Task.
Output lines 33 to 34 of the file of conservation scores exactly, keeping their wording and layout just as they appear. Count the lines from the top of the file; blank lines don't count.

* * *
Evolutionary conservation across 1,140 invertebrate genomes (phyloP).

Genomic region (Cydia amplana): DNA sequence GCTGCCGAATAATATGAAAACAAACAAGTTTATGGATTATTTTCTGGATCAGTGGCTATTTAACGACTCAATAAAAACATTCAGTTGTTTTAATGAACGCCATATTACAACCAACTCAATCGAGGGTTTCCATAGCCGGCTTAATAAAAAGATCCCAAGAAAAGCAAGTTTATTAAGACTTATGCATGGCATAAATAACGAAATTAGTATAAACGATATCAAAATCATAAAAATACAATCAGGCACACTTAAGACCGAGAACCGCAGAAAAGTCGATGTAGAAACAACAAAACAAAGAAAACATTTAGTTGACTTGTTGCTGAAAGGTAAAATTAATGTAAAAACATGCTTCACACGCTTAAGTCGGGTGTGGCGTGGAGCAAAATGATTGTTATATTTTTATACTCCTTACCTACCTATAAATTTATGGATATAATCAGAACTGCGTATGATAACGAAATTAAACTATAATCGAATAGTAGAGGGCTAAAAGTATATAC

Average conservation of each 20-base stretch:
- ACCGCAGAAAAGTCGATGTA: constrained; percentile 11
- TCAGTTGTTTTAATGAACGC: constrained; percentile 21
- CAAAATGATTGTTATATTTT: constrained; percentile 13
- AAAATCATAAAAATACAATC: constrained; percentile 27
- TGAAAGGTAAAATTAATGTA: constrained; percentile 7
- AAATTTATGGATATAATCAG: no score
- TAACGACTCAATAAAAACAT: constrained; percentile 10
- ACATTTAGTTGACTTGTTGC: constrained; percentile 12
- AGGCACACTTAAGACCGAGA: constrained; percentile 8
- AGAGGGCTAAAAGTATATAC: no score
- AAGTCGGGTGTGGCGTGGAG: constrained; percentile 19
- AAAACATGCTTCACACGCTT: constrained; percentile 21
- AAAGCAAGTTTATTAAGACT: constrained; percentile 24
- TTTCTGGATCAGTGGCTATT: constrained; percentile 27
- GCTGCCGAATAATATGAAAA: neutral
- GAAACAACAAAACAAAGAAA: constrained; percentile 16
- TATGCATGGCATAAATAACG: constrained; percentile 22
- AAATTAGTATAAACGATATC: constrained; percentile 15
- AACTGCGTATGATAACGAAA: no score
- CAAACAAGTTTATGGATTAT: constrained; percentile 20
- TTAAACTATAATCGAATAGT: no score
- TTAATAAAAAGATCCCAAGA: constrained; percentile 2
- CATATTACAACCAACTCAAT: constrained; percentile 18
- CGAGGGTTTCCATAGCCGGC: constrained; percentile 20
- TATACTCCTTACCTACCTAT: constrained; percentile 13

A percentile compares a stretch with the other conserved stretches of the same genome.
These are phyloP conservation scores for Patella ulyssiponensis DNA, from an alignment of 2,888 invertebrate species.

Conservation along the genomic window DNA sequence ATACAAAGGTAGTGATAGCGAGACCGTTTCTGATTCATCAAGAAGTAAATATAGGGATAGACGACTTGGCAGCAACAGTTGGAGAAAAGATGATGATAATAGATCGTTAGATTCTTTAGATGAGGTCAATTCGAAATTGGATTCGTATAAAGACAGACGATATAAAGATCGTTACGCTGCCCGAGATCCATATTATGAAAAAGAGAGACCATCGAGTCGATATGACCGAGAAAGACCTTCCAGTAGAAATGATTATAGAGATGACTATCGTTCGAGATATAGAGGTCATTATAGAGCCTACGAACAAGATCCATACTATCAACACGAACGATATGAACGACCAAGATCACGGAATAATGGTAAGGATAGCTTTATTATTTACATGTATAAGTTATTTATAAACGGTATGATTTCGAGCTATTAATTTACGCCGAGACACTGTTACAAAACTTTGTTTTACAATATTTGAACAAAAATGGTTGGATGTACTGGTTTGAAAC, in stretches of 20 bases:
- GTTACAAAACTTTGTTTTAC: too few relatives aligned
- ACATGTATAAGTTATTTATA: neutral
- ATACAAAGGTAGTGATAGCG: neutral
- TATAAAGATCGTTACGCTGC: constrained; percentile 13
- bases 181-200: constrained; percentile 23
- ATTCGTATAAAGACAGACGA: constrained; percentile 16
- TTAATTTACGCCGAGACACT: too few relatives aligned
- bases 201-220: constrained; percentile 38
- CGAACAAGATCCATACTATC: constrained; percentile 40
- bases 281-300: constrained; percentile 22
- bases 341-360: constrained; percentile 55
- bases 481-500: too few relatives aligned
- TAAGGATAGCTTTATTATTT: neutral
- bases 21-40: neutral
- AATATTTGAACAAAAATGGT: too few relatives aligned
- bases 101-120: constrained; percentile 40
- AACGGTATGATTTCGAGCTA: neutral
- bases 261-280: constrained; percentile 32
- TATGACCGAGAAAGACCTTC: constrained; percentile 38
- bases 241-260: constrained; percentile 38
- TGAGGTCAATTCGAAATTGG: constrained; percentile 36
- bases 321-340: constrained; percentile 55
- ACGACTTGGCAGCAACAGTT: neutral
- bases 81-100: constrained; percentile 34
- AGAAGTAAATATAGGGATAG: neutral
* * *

- ACATGTATAAGTTATTTATA: neutral
- ATACAAAGGTAGTGATAGCG: neutral